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Work Package 4 - Physiological Fitness

The effects of ocean acidification and warming to the physiology of Mytilus edulis and Cancer pagurus

  • Dr. Shelagh Malham
  • Dr. Nia Whiteley
  • Dr. Ian McCarthy
  • Ms. Ruth Nicholls
  • Ms. Clara Mackenzie

Increases in seawater carbon dioxide (CO2) concentrations are resulting in decreased oceanic pH, a process referred to as ocean acidification (OA).  Under the IPCC IS92a CO2 emission scenario, ocean pH is expected to decrease by ~0.4 units by the year 2100.  OA also results in a lowered carbonate saturation state (Ω) and consequently, a reduced availability of carbonate for marine calcifying organisms (Doney, 2006). Simultaneously, increases in sea surface temperature are occurring with existing predictions stating that the current average sea surface temperature of 19.7°C will rise to 22.7°C by the end of the century (Houghton et al., 2001).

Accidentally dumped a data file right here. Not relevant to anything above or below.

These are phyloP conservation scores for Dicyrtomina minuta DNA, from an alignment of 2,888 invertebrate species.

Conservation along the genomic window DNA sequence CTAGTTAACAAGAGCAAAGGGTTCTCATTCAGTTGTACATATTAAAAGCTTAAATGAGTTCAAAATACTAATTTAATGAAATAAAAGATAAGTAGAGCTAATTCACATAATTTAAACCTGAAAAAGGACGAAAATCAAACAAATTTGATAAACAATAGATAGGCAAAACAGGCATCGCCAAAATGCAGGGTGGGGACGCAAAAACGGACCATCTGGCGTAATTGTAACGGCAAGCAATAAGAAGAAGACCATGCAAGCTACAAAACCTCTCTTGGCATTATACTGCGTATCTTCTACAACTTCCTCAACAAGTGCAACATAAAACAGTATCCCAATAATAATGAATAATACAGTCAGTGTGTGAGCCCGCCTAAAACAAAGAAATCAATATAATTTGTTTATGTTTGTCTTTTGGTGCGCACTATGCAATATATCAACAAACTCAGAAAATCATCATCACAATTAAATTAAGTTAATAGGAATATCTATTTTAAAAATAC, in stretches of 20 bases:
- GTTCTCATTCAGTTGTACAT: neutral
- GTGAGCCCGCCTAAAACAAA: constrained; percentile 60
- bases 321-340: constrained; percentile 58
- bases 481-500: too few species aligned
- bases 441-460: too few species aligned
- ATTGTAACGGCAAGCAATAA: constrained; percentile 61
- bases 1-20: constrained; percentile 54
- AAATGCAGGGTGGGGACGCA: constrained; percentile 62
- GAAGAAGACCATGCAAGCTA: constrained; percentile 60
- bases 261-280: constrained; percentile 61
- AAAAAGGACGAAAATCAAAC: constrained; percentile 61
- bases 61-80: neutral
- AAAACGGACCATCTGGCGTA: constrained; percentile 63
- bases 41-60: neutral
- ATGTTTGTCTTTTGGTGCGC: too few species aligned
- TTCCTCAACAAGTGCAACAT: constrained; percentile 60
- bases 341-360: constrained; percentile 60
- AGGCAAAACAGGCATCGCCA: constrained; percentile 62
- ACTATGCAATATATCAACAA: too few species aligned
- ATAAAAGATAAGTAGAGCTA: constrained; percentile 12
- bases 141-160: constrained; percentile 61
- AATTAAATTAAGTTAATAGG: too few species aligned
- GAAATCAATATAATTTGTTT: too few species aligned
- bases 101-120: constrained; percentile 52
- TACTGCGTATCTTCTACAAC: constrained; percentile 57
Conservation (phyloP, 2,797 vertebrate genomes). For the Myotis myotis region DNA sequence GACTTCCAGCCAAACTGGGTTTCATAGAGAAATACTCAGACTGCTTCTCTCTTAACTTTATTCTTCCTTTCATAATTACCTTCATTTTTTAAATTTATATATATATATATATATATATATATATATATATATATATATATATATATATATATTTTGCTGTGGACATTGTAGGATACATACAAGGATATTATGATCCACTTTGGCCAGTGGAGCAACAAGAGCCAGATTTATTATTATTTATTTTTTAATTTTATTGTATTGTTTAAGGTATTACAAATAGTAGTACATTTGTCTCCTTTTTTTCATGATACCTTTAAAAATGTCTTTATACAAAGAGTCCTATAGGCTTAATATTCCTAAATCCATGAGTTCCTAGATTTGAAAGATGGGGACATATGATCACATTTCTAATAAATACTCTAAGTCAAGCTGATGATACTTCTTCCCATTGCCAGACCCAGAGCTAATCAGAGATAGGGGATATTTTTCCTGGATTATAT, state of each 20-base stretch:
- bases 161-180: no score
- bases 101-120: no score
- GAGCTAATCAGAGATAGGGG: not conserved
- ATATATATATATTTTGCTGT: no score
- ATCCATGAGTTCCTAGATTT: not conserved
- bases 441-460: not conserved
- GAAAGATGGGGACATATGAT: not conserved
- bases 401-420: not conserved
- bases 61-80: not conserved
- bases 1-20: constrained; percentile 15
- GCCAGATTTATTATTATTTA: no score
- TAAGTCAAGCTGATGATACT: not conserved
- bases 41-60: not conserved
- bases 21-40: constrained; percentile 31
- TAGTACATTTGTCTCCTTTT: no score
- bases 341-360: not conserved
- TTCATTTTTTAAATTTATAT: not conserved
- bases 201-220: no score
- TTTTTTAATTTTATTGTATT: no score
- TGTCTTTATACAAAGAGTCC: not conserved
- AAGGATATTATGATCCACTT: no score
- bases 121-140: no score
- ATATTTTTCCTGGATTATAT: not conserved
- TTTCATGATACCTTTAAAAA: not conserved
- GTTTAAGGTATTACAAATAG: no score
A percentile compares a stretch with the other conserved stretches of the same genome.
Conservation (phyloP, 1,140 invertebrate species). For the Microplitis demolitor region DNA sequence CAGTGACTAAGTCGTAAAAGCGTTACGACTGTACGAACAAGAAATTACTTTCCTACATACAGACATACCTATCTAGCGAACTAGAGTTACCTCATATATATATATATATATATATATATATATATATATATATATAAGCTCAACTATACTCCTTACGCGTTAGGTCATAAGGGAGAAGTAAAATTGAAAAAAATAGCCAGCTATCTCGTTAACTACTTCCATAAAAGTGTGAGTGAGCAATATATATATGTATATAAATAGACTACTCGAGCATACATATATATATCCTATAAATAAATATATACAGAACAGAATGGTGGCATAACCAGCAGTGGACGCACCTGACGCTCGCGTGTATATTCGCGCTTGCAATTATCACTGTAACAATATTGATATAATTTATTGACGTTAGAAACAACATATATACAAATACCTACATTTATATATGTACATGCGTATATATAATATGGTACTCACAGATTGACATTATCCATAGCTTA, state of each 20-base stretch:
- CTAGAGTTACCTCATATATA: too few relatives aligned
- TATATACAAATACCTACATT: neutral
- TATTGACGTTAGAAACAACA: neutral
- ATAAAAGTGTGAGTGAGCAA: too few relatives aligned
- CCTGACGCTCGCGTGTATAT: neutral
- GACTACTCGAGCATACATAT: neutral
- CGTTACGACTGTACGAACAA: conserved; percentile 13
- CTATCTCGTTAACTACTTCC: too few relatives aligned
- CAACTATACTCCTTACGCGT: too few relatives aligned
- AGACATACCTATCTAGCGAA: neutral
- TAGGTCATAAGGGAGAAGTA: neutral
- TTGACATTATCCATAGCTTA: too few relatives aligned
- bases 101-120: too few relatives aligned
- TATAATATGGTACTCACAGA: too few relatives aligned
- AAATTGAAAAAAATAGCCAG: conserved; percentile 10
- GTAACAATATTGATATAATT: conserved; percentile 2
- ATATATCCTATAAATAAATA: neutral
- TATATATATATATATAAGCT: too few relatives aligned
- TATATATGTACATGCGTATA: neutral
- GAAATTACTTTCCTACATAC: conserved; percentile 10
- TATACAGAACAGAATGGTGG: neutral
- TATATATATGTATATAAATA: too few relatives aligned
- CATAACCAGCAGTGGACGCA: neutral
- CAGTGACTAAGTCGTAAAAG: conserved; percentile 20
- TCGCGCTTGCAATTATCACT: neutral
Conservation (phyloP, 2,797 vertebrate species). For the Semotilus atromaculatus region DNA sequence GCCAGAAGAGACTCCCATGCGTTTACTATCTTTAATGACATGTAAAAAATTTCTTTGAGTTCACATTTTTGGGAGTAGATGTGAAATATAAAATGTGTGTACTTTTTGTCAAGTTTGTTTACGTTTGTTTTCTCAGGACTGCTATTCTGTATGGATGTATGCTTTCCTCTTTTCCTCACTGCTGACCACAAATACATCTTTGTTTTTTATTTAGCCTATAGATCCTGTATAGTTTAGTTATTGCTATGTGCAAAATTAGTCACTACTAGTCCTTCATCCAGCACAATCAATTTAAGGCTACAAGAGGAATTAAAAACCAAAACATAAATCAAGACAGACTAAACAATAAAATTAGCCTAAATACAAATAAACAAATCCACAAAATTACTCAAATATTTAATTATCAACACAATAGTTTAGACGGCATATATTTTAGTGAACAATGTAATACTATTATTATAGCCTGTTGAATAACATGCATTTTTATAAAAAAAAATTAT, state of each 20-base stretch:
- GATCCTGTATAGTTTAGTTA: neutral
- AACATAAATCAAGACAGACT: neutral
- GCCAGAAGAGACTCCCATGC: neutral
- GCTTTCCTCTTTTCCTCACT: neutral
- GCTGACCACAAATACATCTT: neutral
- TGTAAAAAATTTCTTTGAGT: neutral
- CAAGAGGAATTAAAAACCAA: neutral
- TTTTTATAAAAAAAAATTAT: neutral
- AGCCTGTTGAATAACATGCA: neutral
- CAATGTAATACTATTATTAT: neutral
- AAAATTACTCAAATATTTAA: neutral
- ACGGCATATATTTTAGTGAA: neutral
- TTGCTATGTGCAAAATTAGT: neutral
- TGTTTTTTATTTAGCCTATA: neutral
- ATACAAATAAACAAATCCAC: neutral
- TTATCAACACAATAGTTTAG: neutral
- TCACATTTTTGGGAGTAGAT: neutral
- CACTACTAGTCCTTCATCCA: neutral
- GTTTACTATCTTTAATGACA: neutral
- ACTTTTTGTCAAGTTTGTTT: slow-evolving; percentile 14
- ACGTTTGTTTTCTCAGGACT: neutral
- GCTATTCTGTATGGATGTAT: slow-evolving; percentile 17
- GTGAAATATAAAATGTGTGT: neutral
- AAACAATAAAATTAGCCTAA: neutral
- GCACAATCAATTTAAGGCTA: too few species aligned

SUSFISH is investigating the impacts of climate change (OA and warming)  on the physiology of the edible crab Cancer pagurus  and blue mussel Mytilus edulis.  Acid-base physiology, enzyme activity, protein synthesis, biomineralization, energetics and disease status are being examined in order to investigate the mechanisms underlying organism performance and survival.   An ocean acidification system at School of Oceans Sciences, Bangor University (Fig. 1) has been used for experiments looking at the combined effects of pH and temperature to shellfish.  Additionally, experiments to investigate the impacts of ocean warming to the development and behaviour of Cerastoderma edule larvae are being developed.


Figure 1.  OA System at School of Ocean Sciences, Bangor University





Doney, S.C. (2006) The dangers of ocean acidification.  Sci. Am. 294, 58 – 65.

Houghton, J.T et. al. (2001) Climate Change 2001:  The Scientific Basis. Contribution of Working Group I to the Third Assessment Report of the IPCC.  Cambridge University Press, Cambridge UK.  83 pp.